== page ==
While car sales are showing a rebound in Indonesia, motorcycle sales continue to decline. Based on the latest data from the Indonesian Motorcycle Industry Association (AISI), motorcycle sales in Southeast Asia's largest economy fell 15.9 percent year-on-year (y/y) to 473,896 units in March 2017 from 563,341 units in the same month one year earlier. AISI Chairman Sigit Kumala says Indonesian consumers continue to postpone the purchase of a motorcycle amid weak consumer purchasing power.
Despite improving macroeconomic conditions of Indonesia (namely accelerating economic growth, low inflation, and a stable rupiah exchange rate), the country's motorcycle sales fail to improve accordingly. Car sales, on the contrary, have shown a rebound and therefore it is a necessary to find an explanation why Indonesia's motorcycle sales continue to drop.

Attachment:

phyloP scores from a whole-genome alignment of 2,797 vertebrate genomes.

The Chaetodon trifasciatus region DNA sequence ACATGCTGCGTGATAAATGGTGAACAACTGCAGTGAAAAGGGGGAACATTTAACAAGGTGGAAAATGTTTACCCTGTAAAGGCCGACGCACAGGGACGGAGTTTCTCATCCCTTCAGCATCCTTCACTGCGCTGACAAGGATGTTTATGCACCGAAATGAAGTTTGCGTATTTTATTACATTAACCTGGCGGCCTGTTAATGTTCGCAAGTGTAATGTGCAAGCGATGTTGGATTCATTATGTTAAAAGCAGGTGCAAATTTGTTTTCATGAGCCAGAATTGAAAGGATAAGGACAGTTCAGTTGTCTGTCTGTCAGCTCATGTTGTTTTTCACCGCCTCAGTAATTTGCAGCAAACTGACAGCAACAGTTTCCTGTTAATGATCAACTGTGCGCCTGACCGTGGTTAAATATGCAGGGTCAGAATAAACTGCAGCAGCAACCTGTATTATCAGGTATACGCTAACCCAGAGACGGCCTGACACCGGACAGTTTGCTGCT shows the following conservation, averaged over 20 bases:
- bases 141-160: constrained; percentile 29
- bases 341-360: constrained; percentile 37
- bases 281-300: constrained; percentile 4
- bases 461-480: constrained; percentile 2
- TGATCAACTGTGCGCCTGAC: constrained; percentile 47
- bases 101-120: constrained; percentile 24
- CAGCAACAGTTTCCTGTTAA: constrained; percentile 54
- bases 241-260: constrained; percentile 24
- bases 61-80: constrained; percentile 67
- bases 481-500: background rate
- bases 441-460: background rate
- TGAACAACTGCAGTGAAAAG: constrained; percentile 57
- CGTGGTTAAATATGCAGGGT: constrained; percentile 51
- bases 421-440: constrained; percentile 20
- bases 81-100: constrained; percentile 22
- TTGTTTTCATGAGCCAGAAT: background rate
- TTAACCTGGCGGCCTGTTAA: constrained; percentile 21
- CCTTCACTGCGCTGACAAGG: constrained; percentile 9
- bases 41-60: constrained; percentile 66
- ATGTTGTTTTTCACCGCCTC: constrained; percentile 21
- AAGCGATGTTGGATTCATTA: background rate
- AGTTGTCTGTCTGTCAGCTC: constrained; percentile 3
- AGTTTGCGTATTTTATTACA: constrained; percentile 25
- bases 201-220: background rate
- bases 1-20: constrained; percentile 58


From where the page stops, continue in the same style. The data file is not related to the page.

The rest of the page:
Kumala says Indonesia's improving macroeconomic picture, not the least caused by recently rising commodity prices, managed to boost the consumer purchasing power of the nation's higher middle class and elite (these groups are the ones that purchase four-wheeled vehicles). However, the bottom half of the country's middle class is yet to see their purchasing power improve and therefore are still reluctant to buy a motorcycle. This group has to prioritize basic needs such as food, clothes and housing.
Of the five companies that assemble motorcycles domestically only Suzuki Indomobil Sales posted improving figures. Suzuki motorcycle sales grew 69.12 percent (y/y) to 8,600 units in March 2017. Its success is attributed to the launch of new units in the sport and underbone segments. However, overall, Suzuki Indomobil Sales still detects a negative trend in Indonesia's motorcycle sector so far this year.
In the first quarter of 2017 Indonesia's motorcycle sales fell 6.7 percent (y/y) to 1.40 million units. However, for the moment AISI remains optimistic that the nation's motorcycle sales can reach 6 million units in full-year 2017, a modest improvement from 5.93 million sold motorcycles in 2016. Earlier AISI had a target of 6.2 million motorcycle sales in Indonesia in 2017. However, it revised its target after reports of failed harvests and the higher administrative costs involved in the registration of new vehicles.
Indonesian Motorcycle Sales:
¹ Q1-2017 only
Sources: AISI & Astra International